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From June 7, 2002

Study Finds Organic Agriculture Builds Healthy Soil and Uses 50% Less Energy than Conventional Farming

Organic agriculture is finally making its presence felt in the worldwide scientific community. A study published in the May 31, 2002 issue of the journal Science, the first article on organic agriculture that the journal has ever published, finds that organic agriculture builds healthy soil and uses 50% less energy than conventional farming. For the past 24 years the Swiss DOK trial, an acronym derived from the German designations biologisch-dynamisch, organisch-biologisch and konventionell, has compared conventional agricultural practice with organic and biodynamic agriculture. Nowhere in the world has such a long-term study been conducted.

The DOK trial demonstrates that organic crop production is amazingly efficient. Although expenditure on fertilizers and energy was 50% lower and pesticide use was 97% lower, yields of organic crops over a 21-year period were only 20% lower on average.

The DOK trial is also informative on the issue of soil fertility, which is clearly encouraged by organic husbandry. Double the numbers of soil microorganisms, earthworms and ground beetles are found in the study's organic plots. Organic production systems rely in part on organic soil activity to achieve considerable yields using lower inputs of non-renewable resources while maintaining higher soil fertility and better soil structure.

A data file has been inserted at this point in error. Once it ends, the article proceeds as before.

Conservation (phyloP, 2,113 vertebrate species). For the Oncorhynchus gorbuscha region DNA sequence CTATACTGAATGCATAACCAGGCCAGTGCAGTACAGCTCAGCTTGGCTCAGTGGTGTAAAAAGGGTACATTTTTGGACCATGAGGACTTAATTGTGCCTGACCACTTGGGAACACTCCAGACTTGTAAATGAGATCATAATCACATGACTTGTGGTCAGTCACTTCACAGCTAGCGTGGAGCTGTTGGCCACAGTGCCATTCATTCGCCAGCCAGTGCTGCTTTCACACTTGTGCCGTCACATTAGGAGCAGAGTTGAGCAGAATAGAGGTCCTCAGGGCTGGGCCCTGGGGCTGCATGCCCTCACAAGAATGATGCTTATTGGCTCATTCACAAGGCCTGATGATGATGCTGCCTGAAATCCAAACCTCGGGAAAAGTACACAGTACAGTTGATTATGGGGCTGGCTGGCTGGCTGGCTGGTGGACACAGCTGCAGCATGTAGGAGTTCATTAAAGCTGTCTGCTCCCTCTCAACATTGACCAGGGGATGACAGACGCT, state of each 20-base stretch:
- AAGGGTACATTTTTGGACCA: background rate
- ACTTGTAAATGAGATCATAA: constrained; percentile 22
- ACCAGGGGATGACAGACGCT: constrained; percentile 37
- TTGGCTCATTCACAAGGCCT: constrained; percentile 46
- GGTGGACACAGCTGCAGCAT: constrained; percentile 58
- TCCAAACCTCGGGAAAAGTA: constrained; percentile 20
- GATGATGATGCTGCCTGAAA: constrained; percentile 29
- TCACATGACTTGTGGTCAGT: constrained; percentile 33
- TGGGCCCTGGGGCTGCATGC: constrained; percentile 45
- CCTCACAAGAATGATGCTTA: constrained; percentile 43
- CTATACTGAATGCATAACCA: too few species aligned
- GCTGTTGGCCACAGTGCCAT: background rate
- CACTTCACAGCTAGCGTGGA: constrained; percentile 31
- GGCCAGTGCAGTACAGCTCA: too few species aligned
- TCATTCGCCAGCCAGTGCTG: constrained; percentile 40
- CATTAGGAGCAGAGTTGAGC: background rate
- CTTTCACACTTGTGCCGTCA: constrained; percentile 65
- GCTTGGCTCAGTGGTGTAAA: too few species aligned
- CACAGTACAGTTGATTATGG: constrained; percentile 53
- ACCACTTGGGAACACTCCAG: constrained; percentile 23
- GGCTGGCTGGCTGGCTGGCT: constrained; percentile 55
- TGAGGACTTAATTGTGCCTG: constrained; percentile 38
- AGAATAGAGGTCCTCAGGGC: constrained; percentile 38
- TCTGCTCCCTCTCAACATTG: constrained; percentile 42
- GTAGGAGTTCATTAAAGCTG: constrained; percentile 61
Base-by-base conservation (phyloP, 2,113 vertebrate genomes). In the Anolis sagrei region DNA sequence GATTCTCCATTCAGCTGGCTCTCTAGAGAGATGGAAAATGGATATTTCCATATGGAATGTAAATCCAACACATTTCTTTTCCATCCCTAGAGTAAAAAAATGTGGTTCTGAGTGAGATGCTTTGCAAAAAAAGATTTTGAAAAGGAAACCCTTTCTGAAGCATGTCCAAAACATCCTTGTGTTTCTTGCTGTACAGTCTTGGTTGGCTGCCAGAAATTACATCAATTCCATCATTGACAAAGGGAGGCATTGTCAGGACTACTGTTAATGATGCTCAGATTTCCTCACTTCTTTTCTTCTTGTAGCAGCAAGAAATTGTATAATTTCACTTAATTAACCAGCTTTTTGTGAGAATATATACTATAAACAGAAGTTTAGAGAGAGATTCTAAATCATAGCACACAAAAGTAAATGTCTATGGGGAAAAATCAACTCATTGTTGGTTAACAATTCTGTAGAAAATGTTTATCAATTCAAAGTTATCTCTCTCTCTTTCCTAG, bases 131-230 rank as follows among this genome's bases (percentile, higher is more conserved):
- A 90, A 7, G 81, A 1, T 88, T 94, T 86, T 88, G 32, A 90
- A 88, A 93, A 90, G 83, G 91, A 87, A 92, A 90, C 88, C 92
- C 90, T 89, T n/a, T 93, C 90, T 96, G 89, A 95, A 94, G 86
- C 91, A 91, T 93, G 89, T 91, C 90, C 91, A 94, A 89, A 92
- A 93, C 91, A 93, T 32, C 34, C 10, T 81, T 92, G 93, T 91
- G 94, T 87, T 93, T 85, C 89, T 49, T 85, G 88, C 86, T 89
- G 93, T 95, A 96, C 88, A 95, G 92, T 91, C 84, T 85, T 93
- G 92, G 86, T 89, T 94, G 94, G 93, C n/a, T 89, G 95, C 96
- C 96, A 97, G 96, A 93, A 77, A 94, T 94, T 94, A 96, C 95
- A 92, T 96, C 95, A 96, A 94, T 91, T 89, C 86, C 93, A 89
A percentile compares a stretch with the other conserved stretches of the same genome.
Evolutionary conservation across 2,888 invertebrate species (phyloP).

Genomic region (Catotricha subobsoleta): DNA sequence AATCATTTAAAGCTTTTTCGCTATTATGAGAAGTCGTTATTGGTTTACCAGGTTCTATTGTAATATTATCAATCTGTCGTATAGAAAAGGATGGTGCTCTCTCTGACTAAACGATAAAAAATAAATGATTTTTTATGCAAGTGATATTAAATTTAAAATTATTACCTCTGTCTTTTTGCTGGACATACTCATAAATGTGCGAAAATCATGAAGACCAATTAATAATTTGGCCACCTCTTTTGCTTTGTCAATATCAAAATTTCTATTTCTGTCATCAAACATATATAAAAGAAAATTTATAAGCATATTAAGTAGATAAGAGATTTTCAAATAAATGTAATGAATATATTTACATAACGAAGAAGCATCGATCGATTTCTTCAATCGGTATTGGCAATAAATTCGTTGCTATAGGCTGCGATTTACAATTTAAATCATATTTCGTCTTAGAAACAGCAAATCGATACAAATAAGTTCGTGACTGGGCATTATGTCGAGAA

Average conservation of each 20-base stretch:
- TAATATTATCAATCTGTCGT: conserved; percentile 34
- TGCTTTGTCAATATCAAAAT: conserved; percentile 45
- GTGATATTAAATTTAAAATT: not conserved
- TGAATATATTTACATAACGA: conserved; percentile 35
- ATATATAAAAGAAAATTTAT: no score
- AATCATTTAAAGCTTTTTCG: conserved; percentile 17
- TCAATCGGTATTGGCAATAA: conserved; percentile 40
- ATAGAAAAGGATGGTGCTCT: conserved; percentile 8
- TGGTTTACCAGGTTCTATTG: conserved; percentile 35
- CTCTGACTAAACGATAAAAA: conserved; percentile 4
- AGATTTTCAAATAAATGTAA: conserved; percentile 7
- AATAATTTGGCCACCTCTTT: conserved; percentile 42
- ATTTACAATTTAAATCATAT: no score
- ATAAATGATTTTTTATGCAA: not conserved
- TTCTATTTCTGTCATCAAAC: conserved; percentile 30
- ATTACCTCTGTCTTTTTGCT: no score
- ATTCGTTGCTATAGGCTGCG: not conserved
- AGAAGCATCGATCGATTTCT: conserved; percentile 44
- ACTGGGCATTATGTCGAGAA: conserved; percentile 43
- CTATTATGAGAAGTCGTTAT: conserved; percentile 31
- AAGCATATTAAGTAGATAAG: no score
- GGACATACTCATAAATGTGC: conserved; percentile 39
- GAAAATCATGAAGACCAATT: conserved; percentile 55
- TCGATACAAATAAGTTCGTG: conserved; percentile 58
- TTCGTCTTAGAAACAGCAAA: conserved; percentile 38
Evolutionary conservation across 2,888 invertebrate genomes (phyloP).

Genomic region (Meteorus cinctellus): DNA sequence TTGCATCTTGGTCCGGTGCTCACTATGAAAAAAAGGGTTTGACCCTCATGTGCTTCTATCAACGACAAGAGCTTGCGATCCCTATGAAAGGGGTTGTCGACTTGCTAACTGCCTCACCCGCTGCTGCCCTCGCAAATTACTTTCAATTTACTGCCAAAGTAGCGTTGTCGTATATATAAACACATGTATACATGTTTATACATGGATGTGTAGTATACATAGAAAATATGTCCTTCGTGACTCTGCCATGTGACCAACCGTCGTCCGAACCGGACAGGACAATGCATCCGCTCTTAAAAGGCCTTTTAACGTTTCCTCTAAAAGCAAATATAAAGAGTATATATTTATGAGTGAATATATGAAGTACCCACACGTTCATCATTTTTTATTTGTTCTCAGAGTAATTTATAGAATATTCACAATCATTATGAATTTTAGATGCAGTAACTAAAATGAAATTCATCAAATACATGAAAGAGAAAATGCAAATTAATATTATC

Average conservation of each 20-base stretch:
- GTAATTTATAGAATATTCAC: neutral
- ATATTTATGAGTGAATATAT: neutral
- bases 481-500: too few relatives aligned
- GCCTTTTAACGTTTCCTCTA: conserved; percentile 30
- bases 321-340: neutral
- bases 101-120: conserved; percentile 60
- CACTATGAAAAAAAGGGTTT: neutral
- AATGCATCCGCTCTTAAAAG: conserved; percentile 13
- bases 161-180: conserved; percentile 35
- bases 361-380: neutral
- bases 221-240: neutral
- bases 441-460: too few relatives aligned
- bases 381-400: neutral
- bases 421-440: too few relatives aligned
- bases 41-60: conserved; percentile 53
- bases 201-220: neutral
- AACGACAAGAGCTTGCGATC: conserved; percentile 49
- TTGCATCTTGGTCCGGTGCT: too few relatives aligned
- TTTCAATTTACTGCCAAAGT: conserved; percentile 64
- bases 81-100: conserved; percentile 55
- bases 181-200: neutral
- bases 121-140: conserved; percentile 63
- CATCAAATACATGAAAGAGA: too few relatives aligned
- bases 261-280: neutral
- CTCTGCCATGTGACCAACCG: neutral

The organic plots not only exhibited higher soil-organism activity, but also a greater diversity of microorganism, weed and ground beetle species. Hence organic farming helps to maintain high levels of biodiversity despite agricultural use of the land. The active, diverse communities of microorganisms ensured efficient use of organic sources of carbon in the soil. It is particularly interesting that the evidence points to a definite correlation between efficient above-ground production (energy input per unit of yield) and efficient production in the soil (soil respiration per unit of microbial biomass). When subjected to intensive interventions via fertilizers and pesticides, the microorganisms evidently become stressed and make heavier demands on resources for their own survival.

The DOK trial is being conducted in Switzerland by the Research Institute of Organic Agriculture (FiBL) in Frick and the Swiss Federal Research Station for Agroecology and Agriculture (FAL) in Zürich-Reckenholz. It will be continued for at least the next four years.